A Look Back at the History of Main Street

A Look Back at the History of Main Street

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Carole Mikita ReportingLatter-day Saints, under the leadership of Brigham Young settled the Salt Lake Valley. They designed the layout of the streets and the architecture of buildings that exist today.

A Look Back at the History of Main Street

There really was very little separation between The Church of Jesus Christ of Latter-day Saints and the city in those early days. So, church leaders have often exerted influence over or been asked to help make changes in Salt Lake City.

When Latter-day Saint pioneers entered the Salt Lake Valley in July 1847, they decided the east side was the best place for a city. They divided the land into lots. Main Street began to take shape. The tallest structure was the Council House, which stood at the southwest corner of Main and South Temple.

A Look Back at the History of Main Street

A photo taken in 1866 shows the Salt Lake Tabernacle was under construction.

Brigham Young's personal property included The Lion House, an office building and The Beehive House on South Temple. The Salt Lake Temple was constructed over a 40-year period. During that same time, electric streetcars were passing under the Eagle Gate.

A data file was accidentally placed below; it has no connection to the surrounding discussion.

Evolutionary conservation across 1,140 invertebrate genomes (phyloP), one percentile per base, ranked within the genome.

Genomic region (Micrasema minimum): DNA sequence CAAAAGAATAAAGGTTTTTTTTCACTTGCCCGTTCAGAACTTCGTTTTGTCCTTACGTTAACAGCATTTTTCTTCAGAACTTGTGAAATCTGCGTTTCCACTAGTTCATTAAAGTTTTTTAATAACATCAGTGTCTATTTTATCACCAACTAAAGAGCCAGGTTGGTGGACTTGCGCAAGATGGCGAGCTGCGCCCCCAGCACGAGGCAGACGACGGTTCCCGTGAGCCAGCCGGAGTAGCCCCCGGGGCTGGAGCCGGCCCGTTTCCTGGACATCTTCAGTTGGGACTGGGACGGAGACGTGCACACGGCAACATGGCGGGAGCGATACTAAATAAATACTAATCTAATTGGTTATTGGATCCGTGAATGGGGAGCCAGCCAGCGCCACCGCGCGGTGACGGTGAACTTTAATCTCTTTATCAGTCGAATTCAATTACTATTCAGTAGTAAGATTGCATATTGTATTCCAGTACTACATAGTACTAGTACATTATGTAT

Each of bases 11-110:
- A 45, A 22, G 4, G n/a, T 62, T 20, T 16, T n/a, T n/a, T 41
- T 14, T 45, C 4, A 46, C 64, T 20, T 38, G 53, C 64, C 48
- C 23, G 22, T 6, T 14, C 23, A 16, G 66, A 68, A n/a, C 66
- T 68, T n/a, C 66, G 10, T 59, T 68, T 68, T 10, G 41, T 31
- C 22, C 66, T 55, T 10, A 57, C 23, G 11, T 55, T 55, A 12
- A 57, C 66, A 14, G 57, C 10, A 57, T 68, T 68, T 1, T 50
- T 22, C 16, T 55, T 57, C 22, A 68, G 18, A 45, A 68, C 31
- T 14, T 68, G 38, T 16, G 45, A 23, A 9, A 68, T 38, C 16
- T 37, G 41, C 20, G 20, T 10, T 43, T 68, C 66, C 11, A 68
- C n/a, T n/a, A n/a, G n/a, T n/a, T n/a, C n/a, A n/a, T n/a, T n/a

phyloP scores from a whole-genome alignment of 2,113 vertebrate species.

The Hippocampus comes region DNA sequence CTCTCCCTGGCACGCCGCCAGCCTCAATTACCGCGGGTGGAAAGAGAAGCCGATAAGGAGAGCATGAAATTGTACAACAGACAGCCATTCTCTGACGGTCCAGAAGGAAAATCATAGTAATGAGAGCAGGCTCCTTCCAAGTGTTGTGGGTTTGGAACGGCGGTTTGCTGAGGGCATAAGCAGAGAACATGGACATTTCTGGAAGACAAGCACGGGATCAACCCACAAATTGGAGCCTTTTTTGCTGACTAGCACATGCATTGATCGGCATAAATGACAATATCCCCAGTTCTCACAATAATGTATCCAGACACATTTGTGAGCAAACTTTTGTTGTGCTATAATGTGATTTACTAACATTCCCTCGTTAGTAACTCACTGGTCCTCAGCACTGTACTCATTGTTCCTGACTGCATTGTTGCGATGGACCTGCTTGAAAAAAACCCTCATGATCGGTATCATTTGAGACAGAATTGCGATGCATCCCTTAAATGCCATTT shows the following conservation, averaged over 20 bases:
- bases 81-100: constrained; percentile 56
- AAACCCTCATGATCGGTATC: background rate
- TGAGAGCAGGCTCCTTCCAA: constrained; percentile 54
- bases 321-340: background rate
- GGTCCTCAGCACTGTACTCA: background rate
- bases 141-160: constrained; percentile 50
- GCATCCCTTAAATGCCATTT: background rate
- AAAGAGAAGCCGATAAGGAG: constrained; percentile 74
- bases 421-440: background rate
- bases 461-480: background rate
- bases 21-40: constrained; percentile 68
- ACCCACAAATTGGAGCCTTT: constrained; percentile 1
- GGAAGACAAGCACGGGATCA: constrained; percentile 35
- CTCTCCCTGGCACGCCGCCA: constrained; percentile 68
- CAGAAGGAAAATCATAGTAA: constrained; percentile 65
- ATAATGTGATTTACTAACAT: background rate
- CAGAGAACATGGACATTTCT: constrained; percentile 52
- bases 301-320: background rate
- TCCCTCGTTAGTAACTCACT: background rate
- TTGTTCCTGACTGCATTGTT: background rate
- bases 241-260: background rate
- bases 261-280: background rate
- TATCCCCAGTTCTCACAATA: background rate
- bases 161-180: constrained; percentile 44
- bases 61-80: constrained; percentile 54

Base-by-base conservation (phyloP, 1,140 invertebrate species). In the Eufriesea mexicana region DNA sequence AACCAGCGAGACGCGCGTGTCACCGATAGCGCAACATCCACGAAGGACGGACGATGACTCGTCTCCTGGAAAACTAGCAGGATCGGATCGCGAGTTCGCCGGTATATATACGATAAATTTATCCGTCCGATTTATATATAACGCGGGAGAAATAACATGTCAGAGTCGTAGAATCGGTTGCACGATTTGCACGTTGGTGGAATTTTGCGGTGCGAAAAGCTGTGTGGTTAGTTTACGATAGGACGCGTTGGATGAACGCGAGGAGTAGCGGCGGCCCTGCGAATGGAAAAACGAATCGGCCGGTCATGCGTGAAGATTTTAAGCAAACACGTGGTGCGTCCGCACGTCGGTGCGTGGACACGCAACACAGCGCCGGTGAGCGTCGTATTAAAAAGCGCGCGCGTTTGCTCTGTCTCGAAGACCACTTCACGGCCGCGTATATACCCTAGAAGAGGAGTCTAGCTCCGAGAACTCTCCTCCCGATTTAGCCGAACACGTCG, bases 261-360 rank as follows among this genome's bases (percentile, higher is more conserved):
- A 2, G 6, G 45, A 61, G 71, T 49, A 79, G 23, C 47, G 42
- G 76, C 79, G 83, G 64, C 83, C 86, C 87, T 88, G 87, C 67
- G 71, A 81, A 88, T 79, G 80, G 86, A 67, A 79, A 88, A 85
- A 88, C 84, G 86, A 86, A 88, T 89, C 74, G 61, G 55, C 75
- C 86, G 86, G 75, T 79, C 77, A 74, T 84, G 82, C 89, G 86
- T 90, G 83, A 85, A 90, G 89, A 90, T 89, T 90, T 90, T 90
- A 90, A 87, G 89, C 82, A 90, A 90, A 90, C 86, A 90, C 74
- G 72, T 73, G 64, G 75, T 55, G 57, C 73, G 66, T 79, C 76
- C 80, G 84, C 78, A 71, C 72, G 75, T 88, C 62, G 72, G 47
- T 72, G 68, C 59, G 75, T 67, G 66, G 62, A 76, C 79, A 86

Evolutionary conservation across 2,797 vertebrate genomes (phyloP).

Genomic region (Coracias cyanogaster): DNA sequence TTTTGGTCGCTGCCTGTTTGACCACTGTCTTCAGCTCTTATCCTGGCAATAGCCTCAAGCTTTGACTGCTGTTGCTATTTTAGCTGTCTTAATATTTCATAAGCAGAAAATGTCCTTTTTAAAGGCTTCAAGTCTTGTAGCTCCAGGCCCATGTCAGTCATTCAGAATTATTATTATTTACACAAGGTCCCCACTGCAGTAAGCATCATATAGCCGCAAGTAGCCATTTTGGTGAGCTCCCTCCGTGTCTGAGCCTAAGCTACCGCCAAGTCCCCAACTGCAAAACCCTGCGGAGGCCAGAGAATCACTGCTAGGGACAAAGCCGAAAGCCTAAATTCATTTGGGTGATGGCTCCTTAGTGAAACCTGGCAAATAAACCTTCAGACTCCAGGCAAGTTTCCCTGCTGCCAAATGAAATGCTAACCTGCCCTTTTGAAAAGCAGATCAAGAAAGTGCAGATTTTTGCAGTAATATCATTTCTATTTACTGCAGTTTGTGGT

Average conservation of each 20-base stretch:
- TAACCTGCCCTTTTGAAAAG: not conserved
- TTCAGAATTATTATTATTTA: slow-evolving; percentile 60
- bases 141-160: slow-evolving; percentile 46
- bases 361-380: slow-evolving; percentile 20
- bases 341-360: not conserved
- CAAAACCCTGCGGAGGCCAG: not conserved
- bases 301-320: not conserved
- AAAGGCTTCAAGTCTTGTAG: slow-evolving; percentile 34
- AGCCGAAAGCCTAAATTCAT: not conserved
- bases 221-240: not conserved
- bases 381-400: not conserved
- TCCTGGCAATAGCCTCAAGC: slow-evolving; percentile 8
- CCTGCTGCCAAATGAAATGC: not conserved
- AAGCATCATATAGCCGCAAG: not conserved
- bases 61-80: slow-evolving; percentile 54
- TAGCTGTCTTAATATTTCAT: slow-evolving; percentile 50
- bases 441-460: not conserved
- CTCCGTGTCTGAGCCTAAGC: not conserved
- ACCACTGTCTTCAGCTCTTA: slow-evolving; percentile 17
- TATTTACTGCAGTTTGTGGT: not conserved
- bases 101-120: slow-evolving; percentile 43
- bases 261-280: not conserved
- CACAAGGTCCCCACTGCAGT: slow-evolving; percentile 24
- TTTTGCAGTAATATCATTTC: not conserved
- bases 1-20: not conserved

A Look Back at the History of Main Street

The Gardo House was built in 1879 by Brigham Young for his wife, Amelia. It stood on the site of the future ZCMI Center. By 1922, America's first department store had a fleet of delivery trucks in front.

Los Angeles architects designed the Hotel Utah. It was completed in 1911 and eventually became the Joseph Smith Memorial Building.

A Look Back at the History of Main Street

The ZCMI Center was completed in 1976.The high-rise known as the Church Office Building was completed in 1973. Construction was completed and the 21-thousand seat Conference Center was dedicated in April 2000.

One year before, the City Council and mayor voted to sell a block of Main Street between North and South Temple to the church for 8.1-million dollars. Church leaders wanted a plaza connecting their properties. That sale and construction became controversial, bringing protests and lawsuits, both of which have now ended. Now the focus will shift to Main Street, one block south.

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